Chapter 3 introduces the subfield of Political Economy of Communication (PEC). McChesney introduces the idea of “critical junctures” (abrupt structural transformations that produced previous phenomena such as professional journalism) and suggests that we in the throes of another communication critical juncture. Whether this can lead to a communication transformation on par with the printing press, he opines, remains to be seen. McChesney blasts the entertainment media for not delivering what people want, contrary to conventional wisdom, and inundating children with harmful advertising. He also reviews the various giveaways to media corporations, notably copyright, that keep them afloat. The chapter then turns to an interesting history of journalism in America, and how capitalism has eroded the profession. Finally, McChesney notes that “American history is rich with popular involvement with communication policy making” and “in the coming decade there will be a series of policy debates that will be crucial for the fate of the Internet.”
Chapter 4 describes “how capitalism conquered the Internet.” McChesney recalls the non/anti-capitalist history of the early Internet, and its sudden privatization in 1995 amidst a fury of deregulation. The Internet Service Provider market, once very competitive, is now dominated by a cartel of firms that are providing comparatively poor service by international standards and continuously lobbying the government to exclude potential competitors. The rest of the chapter relates how old-guard media companies continue their dominance in the Internet age: copyright, Digital Rights Management, proprietary systems, etc.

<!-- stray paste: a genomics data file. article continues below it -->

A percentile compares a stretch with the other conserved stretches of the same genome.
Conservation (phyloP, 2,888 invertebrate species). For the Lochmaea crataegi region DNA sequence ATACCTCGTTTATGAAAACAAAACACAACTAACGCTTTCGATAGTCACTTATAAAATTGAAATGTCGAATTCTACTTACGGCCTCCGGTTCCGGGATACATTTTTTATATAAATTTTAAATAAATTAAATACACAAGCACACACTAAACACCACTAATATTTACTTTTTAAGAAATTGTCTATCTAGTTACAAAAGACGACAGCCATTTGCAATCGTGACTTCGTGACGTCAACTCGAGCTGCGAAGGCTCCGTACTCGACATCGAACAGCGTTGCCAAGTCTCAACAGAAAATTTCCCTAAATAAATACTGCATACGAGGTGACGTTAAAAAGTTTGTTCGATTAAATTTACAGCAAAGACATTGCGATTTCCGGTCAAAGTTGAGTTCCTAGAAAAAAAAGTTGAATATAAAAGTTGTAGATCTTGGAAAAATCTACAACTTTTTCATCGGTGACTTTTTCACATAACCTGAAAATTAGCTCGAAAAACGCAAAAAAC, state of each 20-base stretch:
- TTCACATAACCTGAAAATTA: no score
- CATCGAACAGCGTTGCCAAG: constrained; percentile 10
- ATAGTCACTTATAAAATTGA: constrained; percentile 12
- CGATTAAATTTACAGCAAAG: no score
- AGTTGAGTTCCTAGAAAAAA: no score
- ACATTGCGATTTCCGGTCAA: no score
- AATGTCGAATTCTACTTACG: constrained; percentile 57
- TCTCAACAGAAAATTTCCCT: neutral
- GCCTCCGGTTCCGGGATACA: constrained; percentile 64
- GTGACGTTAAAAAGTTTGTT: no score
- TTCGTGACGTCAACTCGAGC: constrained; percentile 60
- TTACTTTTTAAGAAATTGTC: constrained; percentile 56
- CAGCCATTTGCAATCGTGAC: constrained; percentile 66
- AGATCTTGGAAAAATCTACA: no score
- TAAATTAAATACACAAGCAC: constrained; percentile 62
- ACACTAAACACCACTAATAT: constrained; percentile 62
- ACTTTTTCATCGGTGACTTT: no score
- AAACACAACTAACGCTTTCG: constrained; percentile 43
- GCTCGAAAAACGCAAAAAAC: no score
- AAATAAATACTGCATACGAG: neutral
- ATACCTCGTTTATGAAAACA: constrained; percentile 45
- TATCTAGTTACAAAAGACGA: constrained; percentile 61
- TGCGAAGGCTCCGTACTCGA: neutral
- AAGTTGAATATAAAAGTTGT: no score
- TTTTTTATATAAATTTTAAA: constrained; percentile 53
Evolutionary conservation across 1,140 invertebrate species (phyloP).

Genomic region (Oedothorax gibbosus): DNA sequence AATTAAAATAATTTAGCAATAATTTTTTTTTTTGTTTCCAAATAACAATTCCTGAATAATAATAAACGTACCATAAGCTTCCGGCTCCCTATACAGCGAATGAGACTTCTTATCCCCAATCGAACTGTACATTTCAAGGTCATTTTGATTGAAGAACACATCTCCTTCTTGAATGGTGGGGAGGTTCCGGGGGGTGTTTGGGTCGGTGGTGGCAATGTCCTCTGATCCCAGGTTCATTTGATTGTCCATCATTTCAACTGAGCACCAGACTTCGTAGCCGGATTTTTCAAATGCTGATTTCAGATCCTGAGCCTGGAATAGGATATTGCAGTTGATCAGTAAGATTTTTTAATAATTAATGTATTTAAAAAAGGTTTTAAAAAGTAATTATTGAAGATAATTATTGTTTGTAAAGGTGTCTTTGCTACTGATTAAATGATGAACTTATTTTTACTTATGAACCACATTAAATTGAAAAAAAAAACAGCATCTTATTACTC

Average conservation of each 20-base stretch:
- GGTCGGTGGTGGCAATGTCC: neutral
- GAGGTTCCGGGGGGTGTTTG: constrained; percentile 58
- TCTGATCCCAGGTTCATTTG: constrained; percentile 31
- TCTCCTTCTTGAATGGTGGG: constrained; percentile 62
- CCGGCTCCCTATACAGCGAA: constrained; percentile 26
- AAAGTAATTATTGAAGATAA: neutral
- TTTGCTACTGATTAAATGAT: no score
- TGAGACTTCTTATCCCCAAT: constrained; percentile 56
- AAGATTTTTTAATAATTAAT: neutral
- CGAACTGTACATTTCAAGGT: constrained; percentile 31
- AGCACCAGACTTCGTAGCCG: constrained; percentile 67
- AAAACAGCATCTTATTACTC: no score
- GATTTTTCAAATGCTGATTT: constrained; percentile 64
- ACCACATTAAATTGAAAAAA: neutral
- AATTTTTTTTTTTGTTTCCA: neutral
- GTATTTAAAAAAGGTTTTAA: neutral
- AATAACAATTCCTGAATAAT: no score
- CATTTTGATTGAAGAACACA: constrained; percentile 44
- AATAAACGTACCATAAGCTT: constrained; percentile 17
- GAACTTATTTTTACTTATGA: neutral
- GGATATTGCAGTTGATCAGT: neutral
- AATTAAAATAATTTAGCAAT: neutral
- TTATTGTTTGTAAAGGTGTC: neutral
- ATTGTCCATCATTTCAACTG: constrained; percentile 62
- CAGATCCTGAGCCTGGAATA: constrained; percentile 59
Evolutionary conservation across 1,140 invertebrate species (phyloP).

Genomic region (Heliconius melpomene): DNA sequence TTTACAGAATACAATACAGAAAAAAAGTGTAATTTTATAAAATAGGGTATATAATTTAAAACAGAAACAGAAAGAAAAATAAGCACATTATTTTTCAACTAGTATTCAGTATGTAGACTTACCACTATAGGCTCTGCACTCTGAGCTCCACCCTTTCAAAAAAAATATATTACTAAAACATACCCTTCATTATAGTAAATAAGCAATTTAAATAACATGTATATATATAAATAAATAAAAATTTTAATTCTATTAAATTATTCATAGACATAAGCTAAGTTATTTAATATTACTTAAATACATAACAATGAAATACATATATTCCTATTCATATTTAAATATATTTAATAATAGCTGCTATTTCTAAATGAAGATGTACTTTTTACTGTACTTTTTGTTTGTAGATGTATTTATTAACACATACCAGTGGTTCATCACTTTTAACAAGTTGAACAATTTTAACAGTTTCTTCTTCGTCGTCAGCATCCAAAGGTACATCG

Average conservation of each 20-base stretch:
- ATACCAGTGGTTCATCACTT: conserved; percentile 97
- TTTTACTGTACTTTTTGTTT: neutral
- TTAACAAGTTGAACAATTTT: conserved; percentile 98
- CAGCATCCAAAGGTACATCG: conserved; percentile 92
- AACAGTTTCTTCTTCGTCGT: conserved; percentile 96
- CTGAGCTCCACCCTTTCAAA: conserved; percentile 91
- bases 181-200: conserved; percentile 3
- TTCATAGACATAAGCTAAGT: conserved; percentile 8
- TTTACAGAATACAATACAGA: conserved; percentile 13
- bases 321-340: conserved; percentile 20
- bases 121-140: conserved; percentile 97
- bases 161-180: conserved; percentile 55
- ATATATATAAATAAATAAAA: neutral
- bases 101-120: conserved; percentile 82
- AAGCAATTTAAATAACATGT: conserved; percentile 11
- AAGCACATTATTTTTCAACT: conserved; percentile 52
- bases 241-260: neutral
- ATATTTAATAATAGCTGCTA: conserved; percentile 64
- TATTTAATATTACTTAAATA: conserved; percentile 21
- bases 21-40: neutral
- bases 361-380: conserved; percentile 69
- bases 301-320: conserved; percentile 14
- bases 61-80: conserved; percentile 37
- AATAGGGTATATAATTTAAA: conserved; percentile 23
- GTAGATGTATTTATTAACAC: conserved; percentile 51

Chapter 5 chronicles the new Internet markets that have gone “from competitive to oligopolistic at breakneck speeds.” Google, for instance, has 70 percent of the Internet search market and 97 percent of the mobile search market. The Internet giants form monopolies through network effects, patents, proprietary technical standards, anticompetitive pricing, buying out competitors, and large startup costs that raise barriers to entry to potential competitors. These monopolies are dependent on favorable regulation, taxation policies (and their evasion thereof) and lack of antitrust activity for their survival. Also, they are heavily dependent on advertising which calls for “violating any known understanding of privacy.” Even though this book was written before the breaking of the NSA surveillance scandals, McChesney presciently ends the chapter with details about the intermingling of Silicon Valley and the military industrial complex, and how the monopolists really don’t have a choice in cooperating with the national security state.